Note: I received a copy of this book from Sarah Crichton Books (via NetGalley) in exchange for my honest review.
Look How Happy I’m Making You by Polly Rosenwaike
Narrators: Cassandra Campbell, Julia Whelan, Therese Plummer & more
Publisher: Doubleday (Random House Audio)
Release Date: March 19, 2019
Length: 256 pages (7 hrs. 8 min.)
From the Publisher: “The women in Polly Rosenwaike’s Look How Happy I’m Making You want to be mothers, or aren’t sure they want to be mothers, or – having recently given birth – are overwhelmed by what they’ve wrought. Sharp and unsettling, wry and moving in its depiction of love, friendship, and family, this collection expands the conversation about what having a baby looks like.”
My Thoughts: I’m generally not much of a short story reader, but was drawn to Rosenwaike’s collection because of its theme of issues around the idea of motherhood. For women, I think there is some universal appeal there. I opted to listen to the audio version due to the rockstar lineup of narrators. That was a smart choice!
The first couple of stories really drew me in. Grow Your Eyelashes focused on a woman struggling to get pregnant, seeing babies everywhere, and then finding that her sister is pregnant. It was touching and real. A group of childless women who had also all lost their mothers got together every Mother’s Day in White Carnations. Their easy dynamic was upended when one got pregnant. My frustration with these stories, is the same I have with many short stories: just as I’m getting invested in the characters, the story is over. But, I suppose that’s more my issue. The other thing that bothered me was I felt some of Rosenwaike’s stories got a bit repetitive. My advice would be to read the stories in Look How Happy I’m Making You here and there and not in succession, as I did. Grade: C
Note: I received a copy of this book from Doubleday (via NetGalley) in exchange for my honest review.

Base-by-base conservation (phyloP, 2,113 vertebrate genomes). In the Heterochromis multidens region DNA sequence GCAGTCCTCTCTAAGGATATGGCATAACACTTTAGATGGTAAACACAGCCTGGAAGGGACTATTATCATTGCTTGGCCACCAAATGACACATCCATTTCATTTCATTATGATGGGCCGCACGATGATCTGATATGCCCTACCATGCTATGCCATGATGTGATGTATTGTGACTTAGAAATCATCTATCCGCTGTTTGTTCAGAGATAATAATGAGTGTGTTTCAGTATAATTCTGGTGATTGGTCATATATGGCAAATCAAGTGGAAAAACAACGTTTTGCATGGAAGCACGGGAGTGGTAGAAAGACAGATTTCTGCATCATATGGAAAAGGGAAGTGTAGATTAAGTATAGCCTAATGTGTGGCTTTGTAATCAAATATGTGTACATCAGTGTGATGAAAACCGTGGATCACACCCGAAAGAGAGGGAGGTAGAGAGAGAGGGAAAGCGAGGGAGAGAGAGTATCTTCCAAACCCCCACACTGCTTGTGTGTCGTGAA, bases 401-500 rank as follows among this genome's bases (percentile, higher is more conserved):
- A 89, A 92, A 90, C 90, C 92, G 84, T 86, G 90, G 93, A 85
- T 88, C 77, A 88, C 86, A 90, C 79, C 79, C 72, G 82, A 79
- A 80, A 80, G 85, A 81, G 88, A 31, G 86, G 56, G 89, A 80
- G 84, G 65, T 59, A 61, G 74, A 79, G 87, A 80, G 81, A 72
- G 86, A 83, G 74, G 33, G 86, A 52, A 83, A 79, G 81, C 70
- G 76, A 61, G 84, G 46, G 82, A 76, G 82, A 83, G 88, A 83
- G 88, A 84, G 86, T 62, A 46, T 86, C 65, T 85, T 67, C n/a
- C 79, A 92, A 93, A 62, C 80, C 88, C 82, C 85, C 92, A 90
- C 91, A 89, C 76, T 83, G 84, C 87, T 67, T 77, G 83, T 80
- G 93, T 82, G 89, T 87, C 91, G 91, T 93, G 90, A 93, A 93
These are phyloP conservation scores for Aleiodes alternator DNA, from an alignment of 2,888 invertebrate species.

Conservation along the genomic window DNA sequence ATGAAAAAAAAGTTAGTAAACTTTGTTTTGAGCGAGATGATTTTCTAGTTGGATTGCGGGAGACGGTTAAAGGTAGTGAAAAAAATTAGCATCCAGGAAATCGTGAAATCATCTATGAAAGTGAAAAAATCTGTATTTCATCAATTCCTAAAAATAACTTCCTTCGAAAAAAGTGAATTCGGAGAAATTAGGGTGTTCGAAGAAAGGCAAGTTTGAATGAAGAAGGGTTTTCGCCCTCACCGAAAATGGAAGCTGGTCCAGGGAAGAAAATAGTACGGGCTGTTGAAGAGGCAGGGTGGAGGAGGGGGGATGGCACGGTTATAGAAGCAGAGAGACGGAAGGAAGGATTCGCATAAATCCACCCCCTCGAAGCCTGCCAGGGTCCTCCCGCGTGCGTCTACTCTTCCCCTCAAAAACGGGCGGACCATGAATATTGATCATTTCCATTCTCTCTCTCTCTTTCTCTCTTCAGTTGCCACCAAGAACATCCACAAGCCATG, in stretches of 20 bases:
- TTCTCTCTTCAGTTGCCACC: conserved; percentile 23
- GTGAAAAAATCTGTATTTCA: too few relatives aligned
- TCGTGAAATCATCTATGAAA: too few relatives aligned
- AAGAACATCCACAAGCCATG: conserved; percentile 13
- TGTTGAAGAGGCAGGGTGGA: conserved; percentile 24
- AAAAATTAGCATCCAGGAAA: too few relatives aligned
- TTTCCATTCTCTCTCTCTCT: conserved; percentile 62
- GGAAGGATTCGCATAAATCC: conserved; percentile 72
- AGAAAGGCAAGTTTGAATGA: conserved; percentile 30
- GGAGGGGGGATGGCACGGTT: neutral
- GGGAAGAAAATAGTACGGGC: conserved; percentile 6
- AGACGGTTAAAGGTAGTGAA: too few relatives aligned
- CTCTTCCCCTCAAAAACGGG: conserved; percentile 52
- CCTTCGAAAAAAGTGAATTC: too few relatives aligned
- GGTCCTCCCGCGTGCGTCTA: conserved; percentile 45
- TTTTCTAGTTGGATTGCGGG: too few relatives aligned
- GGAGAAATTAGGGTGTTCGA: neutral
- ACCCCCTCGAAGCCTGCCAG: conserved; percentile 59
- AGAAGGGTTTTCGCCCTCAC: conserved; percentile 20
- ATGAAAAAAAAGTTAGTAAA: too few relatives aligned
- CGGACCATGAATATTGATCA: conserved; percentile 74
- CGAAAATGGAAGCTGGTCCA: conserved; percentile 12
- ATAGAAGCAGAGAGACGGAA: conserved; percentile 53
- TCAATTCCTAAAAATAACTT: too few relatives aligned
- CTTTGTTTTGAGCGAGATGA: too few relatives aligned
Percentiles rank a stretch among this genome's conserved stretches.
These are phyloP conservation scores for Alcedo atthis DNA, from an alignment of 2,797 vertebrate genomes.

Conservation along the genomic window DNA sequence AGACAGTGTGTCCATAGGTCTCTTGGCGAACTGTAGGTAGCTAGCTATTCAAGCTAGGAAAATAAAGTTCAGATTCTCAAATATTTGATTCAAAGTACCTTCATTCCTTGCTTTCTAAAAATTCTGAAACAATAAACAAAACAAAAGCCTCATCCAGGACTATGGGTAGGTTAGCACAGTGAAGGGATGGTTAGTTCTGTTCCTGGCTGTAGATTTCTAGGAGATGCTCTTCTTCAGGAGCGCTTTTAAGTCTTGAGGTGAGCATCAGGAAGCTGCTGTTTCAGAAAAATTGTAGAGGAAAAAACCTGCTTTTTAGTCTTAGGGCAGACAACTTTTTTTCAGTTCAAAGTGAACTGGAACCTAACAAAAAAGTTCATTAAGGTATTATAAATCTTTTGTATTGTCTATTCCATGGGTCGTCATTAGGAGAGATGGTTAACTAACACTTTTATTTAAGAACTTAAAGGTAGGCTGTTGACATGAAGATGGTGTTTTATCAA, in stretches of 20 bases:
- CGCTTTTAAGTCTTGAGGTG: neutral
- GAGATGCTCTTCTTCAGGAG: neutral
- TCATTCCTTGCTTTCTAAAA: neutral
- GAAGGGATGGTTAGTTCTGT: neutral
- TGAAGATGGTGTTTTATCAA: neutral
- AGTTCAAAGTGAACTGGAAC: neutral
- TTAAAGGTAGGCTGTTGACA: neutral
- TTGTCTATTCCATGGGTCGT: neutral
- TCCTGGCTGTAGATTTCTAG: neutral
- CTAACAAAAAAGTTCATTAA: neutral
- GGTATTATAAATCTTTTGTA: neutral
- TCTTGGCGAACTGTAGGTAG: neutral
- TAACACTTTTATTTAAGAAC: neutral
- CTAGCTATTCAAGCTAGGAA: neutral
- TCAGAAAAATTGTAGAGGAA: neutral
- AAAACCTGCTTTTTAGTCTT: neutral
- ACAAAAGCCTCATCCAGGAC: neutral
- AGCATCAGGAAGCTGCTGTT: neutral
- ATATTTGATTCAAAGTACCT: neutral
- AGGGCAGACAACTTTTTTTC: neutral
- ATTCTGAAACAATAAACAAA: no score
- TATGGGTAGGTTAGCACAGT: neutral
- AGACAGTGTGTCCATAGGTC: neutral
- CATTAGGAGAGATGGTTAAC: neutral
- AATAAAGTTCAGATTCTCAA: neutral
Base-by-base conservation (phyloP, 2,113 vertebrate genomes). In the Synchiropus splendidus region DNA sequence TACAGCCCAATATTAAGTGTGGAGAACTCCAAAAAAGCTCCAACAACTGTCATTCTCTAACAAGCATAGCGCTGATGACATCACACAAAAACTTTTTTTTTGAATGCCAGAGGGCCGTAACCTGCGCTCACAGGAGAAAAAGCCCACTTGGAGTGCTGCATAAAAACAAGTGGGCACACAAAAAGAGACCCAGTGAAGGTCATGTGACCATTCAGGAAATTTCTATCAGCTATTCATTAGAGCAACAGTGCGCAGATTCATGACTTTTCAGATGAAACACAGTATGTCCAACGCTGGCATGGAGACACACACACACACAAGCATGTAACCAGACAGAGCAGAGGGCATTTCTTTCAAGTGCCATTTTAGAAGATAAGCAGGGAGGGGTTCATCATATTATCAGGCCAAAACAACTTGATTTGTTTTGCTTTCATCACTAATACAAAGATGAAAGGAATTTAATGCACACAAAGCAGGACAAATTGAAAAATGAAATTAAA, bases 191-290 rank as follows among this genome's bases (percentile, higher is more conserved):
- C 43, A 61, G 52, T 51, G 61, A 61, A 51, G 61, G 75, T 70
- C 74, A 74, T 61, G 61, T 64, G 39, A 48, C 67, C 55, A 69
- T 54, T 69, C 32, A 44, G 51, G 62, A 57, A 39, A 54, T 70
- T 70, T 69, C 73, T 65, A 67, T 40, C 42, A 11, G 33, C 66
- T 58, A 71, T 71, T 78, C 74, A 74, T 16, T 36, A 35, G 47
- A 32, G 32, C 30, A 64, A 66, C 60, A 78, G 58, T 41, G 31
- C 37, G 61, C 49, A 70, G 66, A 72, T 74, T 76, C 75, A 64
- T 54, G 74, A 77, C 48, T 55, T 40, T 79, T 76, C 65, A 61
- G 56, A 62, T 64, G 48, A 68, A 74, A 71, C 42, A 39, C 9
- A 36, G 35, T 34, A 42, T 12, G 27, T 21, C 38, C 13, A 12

All That You Leave Behind by Erin Lee Carr (debut & narrated)
Publisher: Ballentine Books (Random House Audio)
Release Date: April 9, 2019
Length: 256 pages (6 hrs. 20 min.)
From the Publisher: “A celebrated journalist, best-selling author (The Night of the Gun), and recovering addict, David Carr was in the prime of his career when he suffered a fatal collapse in the newsroom of The New York Times in 2015. Shattered by his death, his daughter, Erin Lee Carr, at age 27 an up-and-coming documentary filmmaker, began combing through the entirety of their shared correspondence – 1,936 items in total – in search of comfort and support.”
My Thoughts: Erin Lee Carr had a close relationship with her father, journalist David Carr. He was her mentor, her moral compass, her champion. He was the measuring stick against which she took stock of her own life. When Erin and her twin sister were born nearly two months premature, both David and their mother were serious addicts, of both drugs alcohol. It was bad. David eventually saw the light and gave it up knowing someone had to be there for these two precious girls. He lived a mostly clean life after that, met a woman who became his true life partner and had another daughter with her.
This was Erin’s family, all completely devastated when David suddenly died at only 56. In writing this memoir Erin Lee Carr did a beautiful job paying tribute to her father. She showed his mistakes, his victories, his harsh side and his unwavering love for his family. In that this book was a success. Where it fell down for me were the actual “memoir” parts. Erin shared a love of alcohol with her father and at a very young age was regularly blacking out, and publicly embarrassing herself. She’d get sober and then go back, again and again. I appreciated her honesty and her willingness to not be likable. She made excuses, but usually also admitted that they were just that. I know that this is her journey and her story, but I’m just going to suggest that maybe 28 or 29 is too young to be writing a memoir of over coming addiction. As a tribute this book worked for me, but as a memoir it fell flat. Grade: C-
My review shelves are clear. Time to start working on May!